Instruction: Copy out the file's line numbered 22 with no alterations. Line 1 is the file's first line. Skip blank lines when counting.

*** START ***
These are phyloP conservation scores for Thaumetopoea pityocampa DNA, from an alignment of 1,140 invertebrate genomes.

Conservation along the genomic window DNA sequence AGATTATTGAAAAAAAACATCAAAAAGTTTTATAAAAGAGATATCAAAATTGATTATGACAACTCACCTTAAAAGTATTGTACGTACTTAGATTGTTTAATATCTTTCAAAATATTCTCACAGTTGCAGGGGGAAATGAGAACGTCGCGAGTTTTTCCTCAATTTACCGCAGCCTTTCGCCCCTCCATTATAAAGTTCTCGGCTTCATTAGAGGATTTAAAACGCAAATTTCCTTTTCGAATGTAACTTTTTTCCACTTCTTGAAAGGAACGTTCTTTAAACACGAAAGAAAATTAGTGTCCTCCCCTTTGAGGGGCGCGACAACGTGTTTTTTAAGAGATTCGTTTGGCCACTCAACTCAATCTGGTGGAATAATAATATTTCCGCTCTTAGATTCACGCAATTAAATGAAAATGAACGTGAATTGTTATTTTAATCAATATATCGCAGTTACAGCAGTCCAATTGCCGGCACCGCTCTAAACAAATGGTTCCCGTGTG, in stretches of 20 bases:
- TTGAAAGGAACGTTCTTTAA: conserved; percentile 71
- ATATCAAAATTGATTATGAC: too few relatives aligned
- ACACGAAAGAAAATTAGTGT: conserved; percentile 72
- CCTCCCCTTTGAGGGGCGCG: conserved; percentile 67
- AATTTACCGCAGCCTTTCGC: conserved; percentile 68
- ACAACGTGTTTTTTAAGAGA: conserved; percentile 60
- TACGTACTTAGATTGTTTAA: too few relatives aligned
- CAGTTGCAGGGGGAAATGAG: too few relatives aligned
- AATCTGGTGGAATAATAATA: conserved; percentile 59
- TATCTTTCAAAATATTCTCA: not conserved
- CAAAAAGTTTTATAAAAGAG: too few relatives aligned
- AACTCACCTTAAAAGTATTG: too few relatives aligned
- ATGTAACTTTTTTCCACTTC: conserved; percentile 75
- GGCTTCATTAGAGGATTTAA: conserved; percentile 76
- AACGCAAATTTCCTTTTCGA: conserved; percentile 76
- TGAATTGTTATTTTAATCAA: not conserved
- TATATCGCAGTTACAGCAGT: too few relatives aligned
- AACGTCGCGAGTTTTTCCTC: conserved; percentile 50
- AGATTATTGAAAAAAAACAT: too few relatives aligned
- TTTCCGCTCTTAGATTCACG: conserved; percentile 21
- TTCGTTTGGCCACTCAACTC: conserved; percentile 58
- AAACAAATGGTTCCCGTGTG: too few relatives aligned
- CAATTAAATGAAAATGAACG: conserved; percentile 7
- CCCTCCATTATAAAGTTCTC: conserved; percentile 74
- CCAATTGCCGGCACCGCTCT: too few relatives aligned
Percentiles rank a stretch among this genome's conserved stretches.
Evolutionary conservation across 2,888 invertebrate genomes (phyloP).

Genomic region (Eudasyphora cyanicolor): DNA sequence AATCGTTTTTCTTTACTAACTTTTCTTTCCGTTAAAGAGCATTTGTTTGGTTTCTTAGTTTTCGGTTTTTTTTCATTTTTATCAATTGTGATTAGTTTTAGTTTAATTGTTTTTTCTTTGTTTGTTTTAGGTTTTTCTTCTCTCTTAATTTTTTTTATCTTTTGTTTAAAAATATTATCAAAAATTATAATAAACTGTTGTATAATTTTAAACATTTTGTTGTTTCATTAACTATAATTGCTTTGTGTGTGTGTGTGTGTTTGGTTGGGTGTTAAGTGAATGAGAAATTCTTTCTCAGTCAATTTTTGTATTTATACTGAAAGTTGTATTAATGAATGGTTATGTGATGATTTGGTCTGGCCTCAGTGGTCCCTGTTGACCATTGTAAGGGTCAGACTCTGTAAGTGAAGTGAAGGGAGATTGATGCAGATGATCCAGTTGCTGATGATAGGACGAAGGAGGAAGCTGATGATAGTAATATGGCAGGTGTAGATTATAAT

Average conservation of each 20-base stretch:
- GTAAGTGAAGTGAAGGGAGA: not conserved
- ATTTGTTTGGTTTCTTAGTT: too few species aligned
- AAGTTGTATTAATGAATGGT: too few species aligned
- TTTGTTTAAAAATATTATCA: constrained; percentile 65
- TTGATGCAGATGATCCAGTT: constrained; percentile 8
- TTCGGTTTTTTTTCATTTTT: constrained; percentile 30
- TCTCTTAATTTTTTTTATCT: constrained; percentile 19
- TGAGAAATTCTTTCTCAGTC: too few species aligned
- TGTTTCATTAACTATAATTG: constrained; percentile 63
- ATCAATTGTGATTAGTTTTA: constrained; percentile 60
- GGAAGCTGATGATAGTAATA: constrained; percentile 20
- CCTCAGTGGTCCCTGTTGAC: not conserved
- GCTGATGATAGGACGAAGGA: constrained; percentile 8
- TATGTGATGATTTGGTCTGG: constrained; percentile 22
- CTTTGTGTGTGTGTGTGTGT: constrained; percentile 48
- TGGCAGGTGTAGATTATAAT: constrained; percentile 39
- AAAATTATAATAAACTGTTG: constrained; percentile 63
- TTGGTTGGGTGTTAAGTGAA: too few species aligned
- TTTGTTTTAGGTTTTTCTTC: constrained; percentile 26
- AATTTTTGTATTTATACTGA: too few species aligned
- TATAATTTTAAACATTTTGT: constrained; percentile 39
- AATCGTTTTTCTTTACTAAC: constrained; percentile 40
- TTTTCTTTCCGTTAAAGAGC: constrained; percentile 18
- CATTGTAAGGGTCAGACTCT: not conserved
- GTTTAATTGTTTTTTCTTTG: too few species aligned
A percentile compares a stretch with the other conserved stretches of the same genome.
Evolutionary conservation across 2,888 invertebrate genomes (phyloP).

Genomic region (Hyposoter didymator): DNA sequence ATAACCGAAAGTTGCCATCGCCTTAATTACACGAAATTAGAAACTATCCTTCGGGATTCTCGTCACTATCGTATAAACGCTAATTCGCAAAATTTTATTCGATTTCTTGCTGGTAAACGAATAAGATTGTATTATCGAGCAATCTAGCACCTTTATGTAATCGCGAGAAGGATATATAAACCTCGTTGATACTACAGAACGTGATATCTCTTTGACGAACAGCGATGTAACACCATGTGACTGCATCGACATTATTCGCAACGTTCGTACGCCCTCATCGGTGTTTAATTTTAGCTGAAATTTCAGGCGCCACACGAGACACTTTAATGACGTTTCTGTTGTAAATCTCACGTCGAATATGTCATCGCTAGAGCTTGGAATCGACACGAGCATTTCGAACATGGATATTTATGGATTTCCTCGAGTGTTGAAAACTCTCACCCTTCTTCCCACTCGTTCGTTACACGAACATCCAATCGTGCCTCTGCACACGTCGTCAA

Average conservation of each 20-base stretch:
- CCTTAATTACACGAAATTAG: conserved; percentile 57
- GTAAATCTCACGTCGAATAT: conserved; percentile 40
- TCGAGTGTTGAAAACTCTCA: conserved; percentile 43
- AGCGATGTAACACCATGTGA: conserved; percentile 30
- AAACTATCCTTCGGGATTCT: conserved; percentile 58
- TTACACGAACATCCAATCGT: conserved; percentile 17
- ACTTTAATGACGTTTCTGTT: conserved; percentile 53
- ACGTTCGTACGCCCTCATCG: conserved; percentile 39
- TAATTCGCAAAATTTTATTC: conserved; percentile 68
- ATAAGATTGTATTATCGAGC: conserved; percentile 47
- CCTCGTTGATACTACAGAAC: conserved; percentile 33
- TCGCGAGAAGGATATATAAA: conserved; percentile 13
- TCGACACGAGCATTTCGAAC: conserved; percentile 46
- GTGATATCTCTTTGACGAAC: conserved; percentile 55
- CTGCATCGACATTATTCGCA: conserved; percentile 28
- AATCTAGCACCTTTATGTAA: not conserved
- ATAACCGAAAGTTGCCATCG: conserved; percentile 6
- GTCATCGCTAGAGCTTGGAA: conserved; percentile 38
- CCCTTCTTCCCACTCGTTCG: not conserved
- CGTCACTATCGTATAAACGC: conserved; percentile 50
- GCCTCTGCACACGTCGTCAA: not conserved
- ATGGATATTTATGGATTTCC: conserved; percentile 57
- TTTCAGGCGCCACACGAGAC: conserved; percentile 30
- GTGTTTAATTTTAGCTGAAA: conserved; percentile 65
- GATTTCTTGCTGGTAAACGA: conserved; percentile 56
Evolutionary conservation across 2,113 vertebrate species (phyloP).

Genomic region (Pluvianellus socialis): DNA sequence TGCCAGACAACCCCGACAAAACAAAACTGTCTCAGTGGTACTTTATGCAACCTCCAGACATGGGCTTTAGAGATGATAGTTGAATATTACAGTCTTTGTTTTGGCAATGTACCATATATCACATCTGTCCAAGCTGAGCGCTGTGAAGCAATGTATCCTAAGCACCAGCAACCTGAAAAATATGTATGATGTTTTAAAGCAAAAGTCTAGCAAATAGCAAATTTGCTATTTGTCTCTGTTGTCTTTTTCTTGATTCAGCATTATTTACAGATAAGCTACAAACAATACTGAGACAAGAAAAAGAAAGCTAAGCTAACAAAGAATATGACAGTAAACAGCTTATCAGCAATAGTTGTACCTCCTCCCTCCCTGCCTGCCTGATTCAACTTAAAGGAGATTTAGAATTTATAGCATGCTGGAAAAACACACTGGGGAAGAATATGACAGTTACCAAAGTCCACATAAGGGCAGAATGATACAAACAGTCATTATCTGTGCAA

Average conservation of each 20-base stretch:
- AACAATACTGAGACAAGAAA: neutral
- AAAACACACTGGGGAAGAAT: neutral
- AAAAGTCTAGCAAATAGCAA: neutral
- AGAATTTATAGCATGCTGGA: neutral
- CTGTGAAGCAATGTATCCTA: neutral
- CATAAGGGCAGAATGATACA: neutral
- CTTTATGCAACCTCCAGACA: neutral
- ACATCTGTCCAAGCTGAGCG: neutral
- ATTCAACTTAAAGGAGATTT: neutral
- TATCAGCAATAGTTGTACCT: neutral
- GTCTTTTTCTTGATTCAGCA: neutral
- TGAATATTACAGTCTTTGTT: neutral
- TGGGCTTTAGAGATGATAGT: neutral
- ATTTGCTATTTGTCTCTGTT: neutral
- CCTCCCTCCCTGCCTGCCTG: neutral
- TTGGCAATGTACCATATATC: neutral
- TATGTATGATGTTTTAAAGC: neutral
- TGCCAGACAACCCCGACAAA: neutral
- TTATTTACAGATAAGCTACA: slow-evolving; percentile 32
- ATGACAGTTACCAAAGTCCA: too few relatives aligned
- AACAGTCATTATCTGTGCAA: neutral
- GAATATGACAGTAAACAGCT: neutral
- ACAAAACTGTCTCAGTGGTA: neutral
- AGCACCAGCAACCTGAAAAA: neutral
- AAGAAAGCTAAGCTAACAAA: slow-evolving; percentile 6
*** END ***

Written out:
- TTTCCGCTCTTAGATTCACG: conserved; percentile 21